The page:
Friday, March 16, 2012

A New Hope (Maybe)

During the last three months, I haven't been as happy as I normally am on the job.

I attribute this unhappiness to a variety of factors. Lack of proper school leadership and management is definitely number one. A low teacher morale is another, probably because of the politics that are currently in play. And finally, the icing on the cake: the lack of effort to put forth a solution to our school's attendance problem. At this point, I'm sure even you, the reader, is sick of me whining, bitching, and moaning about attendance. This country's lack of logic in terms of education is bad enough, but then to have to come to school the next morning and deal with having no students show up for your first and last classes of the day? That's too much.

A silver lining presented itself recently in the form of new recruits. I don't know what the fuck happened, but my school somehow managed to recruit some pretty intelligent and motivated students for the trimester. In fact, during one of my Algebra classes this week, one of these new students raised his hand and asked, "So is this class Algebra 2/Trigonometry or more advanced than that? I ask cuz I like, need to retake the Algebra 2/Trig Regents again. I didn't get a good enough score the first time, but I did pass my Algebra and Geometry Regents." Who are you kid, and where have you been?

"Uh... buddy. This is Algebra 1. Like, 9th grade Algebra. You're talking about an 11th grade mathematics course. We don't offer math higher than 10th grade Geometry at this school. The only reason you're in my class right now is probably because you missed one term of Algebra 1 somehow, somewhere. You really shouldn't be in this class...Wait, why are you in this school again..?" I asked - dumbfounded.

"Well, I dropped out of school for a while to go skateboarding in Germany."

"Oh. Well, okay. That makes sense. But, cool."

Could these new kids provide me with the hope I so desperately need to carry me into summer? I'm cautious about being optimistic here because I've seen how kids (both new and old) in my school can quickly transform from motivated, straight-A students to frequent cutters, no-shows, wake-and-bakes, and dropouts.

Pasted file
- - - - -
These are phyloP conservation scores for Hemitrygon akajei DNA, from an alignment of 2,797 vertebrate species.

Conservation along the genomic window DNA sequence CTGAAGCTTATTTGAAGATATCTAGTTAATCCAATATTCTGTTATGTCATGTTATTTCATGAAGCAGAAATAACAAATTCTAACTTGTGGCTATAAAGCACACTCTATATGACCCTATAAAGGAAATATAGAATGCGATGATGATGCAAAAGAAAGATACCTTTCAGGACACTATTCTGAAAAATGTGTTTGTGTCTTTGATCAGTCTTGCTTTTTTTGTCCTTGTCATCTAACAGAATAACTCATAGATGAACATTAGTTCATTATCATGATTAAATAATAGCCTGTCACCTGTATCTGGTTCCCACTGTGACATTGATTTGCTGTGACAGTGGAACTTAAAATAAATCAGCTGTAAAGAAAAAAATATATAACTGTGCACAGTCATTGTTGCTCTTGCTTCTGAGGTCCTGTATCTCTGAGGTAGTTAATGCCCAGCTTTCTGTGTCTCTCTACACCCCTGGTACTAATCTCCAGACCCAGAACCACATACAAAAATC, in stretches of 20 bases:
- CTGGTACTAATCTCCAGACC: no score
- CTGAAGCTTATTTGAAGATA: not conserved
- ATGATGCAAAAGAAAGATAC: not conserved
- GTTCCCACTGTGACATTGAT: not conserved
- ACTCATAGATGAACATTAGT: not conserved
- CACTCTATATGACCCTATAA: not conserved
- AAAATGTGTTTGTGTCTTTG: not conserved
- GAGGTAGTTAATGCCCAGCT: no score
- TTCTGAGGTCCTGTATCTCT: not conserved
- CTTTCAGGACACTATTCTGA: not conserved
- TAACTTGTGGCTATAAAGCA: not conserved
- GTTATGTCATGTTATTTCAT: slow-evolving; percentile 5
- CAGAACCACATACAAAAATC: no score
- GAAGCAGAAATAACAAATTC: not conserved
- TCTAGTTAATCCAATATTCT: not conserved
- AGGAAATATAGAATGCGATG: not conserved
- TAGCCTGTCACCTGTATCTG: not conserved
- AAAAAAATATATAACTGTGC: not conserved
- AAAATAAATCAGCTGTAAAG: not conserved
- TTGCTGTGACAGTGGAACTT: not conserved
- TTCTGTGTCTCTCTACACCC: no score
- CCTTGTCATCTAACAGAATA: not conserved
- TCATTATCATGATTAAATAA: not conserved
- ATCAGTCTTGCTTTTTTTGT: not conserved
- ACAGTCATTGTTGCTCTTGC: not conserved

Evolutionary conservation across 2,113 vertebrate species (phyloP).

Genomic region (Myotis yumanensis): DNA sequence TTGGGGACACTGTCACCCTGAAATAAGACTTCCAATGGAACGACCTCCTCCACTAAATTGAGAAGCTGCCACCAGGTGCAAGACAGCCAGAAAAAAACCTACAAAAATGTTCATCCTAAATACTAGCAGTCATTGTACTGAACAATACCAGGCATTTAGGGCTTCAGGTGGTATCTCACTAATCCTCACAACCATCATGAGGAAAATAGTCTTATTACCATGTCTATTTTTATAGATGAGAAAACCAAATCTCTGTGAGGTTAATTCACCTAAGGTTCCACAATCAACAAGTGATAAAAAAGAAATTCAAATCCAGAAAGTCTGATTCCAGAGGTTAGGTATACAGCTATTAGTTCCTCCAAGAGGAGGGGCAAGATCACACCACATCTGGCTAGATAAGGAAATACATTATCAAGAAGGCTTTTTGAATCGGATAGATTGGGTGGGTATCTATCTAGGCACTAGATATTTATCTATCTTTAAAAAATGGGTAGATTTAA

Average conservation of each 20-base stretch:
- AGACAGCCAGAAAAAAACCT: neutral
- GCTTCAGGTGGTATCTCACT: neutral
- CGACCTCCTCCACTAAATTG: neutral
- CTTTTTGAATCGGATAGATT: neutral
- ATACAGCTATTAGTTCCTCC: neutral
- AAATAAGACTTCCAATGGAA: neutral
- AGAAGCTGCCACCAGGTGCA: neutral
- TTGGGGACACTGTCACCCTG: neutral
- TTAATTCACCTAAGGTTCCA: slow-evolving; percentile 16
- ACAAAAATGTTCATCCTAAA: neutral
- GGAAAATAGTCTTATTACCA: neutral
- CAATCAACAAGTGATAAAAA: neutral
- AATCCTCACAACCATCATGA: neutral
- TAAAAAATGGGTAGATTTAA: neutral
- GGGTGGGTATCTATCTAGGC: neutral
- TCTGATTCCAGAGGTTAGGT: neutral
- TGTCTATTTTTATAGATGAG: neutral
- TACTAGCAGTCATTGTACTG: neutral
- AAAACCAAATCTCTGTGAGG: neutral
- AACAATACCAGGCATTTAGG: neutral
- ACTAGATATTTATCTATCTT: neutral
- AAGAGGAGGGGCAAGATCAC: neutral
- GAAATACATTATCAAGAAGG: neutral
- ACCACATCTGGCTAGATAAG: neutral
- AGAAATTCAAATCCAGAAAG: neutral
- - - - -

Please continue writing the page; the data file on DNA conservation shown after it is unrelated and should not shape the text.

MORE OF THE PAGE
It's incredibly depressing, but that's what happens when you lump a bunch of kids with bad habits together in the same building without a proper attendance strategy: you can't change them. They tempt each other. We have students on our rosters who are in their third year of this school. This school is a two-year transfer school. Some of them are going to hit the age of 21 soon and get aged out of the system. We've also got kids who accumulated more credits in their old school than they have at this school. We've also got kids who come to school stoned out of their minds on a daily basis. And let's not forget the kids who have gotten pregnant more than once during their stay within our school.

"Show me your friends and I will tell you who you are."

I don't know who said this (Google it), but this statement couldn't be any more accurate at my school. That's why I've been telling all of the new kids to try to stick together. Don't mingle too much with the others. Stay together. Motivate each other. It seems as if giving up on school is an infectious bacteria with an alarming growth rate when surrounded by others with the same infection. We need to nip this problem in the bud before the new kids start to disappear.

6 comments:

Anonymous said...

I think I know who you're talking about. Yes, let's keep these newbies motivated and achieving!

Amna K said...

Had I been your student, you would've been a happier teacher. I hated coming to college to find out that the class for which I woke up at 6am is not taking place because the teacher hadn't shown up. And it was not only for the morning or late afternoon classes, I think it accounted for almost any time of the day. While the other cheered, my friends and I cursed under our breaths. Hence, we were the 'hated ones'.

Yo Mista said...

@ Amna:

Thanks for your comment. I understand how difficult it must be to be among the few who might actually care about their education and future. There's always a few students like that in my classes, but it is very hard to stay motivated (for them and me) when only 2 students out of 30 show...

Yo Mista said...

Teacher Survey Shows Morale Is at a Low Point

http://www.nytimes.com/2012/03/08/education/teacher-morale-sinks-survey-results-show.html?_r=1&ref=education

Amna K said...

It is very hard to keep up the morale. Generally even, teaching as a profession requires a hell lot of patience more than anything else. I'm sure you're aware of that. But if it makes you feel any better, I think you'll turn out to be a great parent. I know that we're biologically designed to love our parents and children, but doing that out of choice is great. And you might just have a good chance of getting that.
I'm in the thinking process of applying for a Teach for Pakistan fellowship myself. Let's see how it goes for me.

Yo Mista said...

@ Amna K:

Haha, I don't know. I'm worried that I may be a totally different parent... as in not as "cool" as the teacher I am perceived to be.

It's great to hear that you're thinking about TFP. I've been conflicted about moving to KHI long-term and if that happens, I will definitely be knocking on their door.

Thanks again for your readership :)